Tag Archives: Southerton

1880 : The funeral of the cricketer Southerton

FUNERAL OF SOUTHERTON

On Monday afternoon the remains of poor James Southerton, the well-known Surrey bowler, were borne to their last place of rest in Mitcham Churchyard, the funeral attracting a large number of persons, who were well acquainted with the sterling qualities of deceased, to the little village green in front of the inn which Southerton tenanted during his life.

The Surrey County Cricket Club was represented by Messre C. W. Alcock, J. Wood, F. Gale, Dr Parrott, E. Garland, G. Wells, C. A. Stein, T. Mossendew, and others. The only one of the county eleven, as now constituted, present was Richard Humphrey, who acted one the pall-bearers, but there were several old players connected with Surrey to show respect to the memory their former comrade, among them J. Swann, W. Shepherd, and W. Mortlock.

The Mitcham Cricket Club, which Southerton was an active member, sent a strong detachment, including Dr Marshall, the president; Messrs Harbor, Compton, Harvey, and about 30 others; and old cricketers unconnected with Surrey, there were also present Edgar Willshier, K. Thoms, T. Mantle, and many others.

Half-past 4 o’€™clock was the hour appointed for departure of the funeral cortege from the house of the deceased, and very soon after that time the procession made a start. The lane dawn which the coffin passed to the parish church was lined throughout with residents of Mitcham, and the churchyard was already well filled before the service over the body had been completed. There could not have been less than 300 round the grave while the last part of the mournful ceremony was taking place, and doubt whether the pretty little burying-ground has ever held a larger gathering or formed the scene of more impressive picture. The following were told off to act as pall-bearers – €”R. Humphrey, R. Knight, E. Willsher, T. Sewell, R. Thome, F. Gale, T. A. Mantle, and F. Harwood. The service was conducted by vicar of Mitcham, the Rev. D. F. Wilson. M.A., and will be some little time before the village so closely identified with Surrey cricket will forget the imposing ceremonial witnessed on the occasion of Southerton’€™s funeral.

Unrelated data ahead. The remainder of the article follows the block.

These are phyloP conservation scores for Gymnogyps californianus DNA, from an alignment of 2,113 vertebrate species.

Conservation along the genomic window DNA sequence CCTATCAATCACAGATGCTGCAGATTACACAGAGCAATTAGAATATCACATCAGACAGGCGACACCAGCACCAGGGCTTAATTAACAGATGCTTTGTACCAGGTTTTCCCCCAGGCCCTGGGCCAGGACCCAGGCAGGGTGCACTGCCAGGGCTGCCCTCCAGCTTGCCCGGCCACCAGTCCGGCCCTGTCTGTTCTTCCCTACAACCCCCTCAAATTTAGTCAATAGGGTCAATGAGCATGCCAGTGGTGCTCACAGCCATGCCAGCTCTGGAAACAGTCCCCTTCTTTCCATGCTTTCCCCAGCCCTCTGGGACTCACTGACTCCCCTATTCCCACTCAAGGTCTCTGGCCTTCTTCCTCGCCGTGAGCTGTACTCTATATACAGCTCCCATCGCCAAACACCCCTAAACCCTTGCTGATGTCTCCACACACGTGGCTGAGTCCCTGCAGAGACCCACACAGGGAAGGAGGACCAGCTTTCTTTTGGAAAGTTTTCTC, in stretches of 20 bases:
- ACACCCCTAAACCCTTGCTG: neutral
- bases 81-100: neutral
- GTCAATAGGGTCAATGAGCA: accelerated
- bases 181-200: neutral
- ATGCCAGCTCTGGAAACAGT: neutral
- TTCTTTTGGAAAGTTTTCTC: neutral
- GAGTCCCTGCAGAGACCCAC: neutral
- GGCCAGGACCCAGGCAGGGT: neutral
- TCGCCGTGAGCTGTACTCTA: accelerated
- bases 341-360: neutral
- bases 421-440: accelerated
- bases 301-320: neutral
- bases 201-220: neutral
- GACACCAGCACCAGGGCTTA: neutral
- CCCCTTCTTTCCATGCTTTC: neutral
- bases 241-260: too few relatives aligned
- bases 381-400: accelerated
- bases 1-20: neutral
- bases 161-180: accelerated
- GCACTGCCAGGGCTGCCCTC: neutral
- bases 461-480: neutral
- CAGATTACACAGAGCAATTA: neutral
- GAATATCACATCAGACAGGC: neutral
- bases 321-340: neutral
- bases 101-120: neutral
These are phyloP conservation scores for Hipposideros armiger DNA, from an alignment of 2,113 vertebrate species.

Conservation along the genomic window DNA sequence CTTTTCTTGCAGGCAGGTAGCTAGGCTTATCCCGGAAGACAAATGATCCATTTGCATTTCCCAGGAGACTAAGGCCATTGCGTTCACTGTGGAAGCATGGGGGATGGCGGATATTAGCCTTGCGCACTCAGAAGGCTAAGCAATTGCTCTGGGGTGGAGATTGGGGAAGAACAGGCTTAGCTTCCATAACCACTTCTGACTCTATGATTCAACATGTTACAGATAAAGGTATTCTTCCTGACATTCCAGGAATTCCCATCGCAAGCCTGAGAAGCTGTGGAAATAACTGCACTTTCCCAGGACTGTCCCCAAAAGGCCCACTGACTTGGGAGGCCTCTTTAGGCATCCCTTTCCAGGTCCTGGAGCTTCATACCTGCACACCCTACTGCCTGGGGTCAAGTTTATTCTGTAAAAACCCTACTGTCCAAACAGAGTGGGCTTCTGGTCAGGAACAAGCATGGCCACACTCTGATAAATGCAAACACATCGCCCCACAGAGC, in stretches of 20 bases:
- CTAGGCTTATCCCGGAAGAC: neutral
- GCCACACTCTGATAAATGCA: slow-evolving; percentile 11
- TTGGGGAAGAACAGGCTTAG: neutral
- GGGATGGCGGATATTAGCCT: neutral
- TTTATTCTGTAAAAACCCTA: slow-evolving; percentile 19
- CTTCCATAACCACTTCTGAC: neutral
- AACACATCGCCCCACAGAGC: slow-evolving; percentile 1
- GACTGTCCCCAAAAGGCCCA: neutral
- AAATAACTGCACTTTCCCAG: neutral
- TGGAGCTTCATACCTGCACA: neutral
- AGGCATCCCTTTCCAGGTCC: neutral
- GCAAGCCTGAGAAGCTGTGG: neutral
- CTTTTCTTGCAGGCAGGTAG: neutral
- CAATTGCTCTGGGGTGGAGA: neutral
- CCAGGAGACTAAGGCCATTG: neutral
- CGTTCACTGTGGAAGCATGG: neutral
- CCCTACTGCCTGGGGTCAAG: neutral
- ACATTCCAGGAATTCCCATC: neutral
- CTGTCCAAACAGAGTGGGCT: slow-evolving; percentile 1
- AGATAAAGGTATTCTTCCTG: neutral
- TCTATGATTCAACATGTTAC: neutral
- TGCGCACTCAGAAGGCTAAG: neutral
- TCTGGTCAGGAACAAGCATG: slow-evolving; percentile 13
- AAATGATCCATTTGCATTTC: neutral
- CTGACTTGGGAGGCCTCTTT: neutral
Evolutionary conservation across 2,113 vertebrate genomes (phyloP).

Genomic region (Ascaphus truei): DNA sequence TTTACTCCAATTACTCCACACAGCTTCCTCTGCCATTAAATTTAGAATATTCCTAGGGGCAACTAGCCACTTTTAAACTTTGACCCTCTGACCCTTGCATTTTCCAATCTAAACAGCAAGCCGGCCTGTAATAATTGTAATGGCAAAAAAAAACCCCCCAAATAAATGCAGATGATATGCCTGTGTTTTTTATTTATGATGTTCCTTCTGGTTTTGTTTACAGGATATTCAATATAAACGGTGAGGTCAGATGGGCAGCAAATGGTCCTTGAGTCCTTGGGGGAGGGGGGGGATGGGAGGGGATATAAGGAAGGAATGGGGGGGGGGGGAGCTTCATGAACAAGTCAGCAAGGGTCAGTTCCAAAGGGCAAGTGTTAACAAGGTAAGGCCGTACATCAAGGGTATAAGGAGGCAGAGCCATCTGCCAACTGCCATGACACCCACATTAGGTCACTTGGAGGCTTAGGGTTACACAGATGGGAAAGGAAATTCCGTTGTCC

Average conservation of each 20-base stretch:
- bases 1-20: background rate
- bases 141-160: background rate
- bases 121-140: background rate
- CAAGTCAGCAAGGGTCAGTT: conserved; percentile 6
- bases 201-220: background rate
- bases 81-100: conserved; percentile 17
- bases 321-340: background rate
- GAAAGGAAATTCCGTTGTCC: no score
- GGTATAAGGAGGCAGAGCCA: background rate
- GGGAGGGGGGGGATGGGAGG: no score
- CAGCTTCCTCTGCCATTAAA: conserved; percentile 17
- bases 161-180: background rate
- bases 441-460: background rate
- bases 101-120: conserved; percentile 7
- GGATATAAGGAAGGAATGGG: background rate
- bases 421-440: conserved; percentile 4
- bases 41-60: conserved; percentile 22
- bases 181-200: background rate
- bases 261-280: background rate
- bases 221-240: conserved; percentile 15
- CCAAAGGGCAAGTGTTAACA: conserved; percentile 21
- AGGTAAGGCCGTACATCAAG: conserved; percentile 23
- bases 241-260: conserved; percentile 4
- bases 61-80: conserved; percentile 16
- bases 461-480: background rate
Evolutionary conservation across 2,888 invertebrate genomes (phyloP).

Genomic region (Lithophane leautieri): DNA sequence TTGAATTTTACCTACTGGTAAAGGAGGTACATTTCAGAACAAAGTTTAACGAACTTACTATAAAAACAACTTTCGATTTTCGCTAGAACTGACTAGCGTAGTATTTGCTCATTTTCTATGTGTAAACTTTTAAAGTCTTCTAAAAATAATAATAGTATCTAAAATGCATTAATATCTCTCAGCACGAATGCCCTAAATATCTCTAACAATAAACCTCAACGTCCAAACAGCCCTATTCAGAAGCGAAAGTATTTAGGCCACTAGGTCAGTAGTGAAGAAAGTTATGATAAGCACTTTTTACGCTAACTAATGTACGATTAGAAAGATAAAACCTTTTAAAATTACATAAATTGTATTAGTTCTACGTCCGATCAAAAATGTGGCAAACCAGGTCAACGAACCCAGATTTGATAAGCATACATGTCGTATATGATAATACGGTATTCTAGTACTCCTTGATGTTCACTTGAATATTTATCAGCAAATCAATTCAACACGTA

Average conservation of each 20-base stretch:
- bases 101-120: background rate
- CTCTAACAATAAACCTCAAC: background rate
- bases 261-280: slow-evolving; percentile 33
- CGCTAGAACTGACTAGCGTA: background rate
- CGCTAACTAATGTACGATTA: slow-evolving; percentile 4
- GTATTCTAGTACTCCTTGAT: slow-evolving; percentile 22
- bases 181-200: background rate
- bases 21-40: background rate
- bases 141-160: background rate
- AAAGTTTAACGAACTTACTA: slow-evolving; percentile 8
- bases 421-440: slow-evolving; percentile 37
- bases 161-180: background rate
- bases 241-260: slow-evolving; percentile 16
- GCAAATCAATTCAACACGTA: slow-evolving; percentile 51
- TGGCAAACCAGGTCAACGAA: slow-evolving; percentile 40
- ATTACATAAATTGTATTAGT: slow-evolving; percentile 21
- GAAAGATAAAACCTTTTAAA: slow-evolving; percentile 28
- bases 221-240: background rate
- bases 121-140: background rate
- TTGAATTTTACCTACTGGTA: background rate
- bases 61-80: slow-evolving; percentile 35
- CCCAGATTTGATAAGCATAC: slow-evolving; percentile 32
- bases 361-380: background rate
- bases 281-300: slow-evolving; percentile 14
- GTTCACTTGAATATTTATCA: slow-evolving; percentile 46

A meeting held subsequently at the King€’s Head, Mitcham, to consider the advisability of establishing some memorial in remembrance of Southerton as a cricketer. Dr Marshall, the President of Mitcham CC, was the chair and there were in all about thirty present. It was resolved that a local committee be formed for the purpose of providing some memorial to the late James Southerton, and that the committee should communicate with the committee of Surrey County Club to ascertain its views of the character of such memorial.

Source: Bell’s Life in London and Sporting Chronicle – Saturday 26 June 1880 from the British Newspaper Archive (subscription required)

1888 : The Australian Cricketers at Mitcham

The Australian Cricketers at Mitcham.

On Monday last the sixth team of cricketers from the Antipodes came down to Mitcham by the kind invitation of the Green Protection Committee of the Mitcham Cricket Club, for a week’s preliminary practice, and put up as usual with their old friend Willie Southerton, of the Cricketers.

The weather on Monday was all that could be wished, and several hundreds of spectators assembled to welcome the Colonials. The team is composed as follows

Old members: McDonnell (captain), Blackham, Boyle, Bonner, Jarvis, Jones, Bannerman, and Turner.

New members : Trott, Ferns, Lyons, Edwards, and Worrall.

Through the energy and care of Guttridge, the ground man of the Mitcham Cricket Club, the team was provided with splendid wickets. Monday’s play was mainly confined to hard hitting, just to take the stiffness out of their joints, but on Tuesday they got down to regular work, and onlookers were able to form an opinion on the probabilities of the forthcoming season. The genial and courteous captain (McDonnell) shows his usual good form at the wicket, as does also the veteran Boyle. Blackham will undoubtedly be to the fore this season as a splendid wicket-keeper. Nothing finer in the way of wicket-keeping has yet been seen. Jarvis also shows his usual good form behind the sticks. Turner, according to this week’s work, shows promise of putting in some good bowling daring the season. Jones shows his usual good form. Bonnor will doubt improve, but at present shows want of practice through having wintered in England.

Of the new men, it may said that Trott shows exceptionally good form with the bat, and taken altogether the new comers may be depended on to give a good account of themselves during their stay. There has been some capital fielding exhibited during the week, although their chances in this direction have been somewhat limited owing to the eagerness of outsiders to send home the balls.

The week’s work may be briefly summed up thus : The old members show their usual good form, and the new men show great promise, and have done well on the present slow wicket. No reasonable doubt can entertained that taken altogether the team is one of the strongest that has yet visited the mother country. On Monday next they meet Mr. Thornton’s Eleven, when they may be expected to give good account of themselves.

Source: Croydon Advertiser and East Surrey Reporter – Saturday 05 May 1888 from the British Newspaper Archive (subscription required)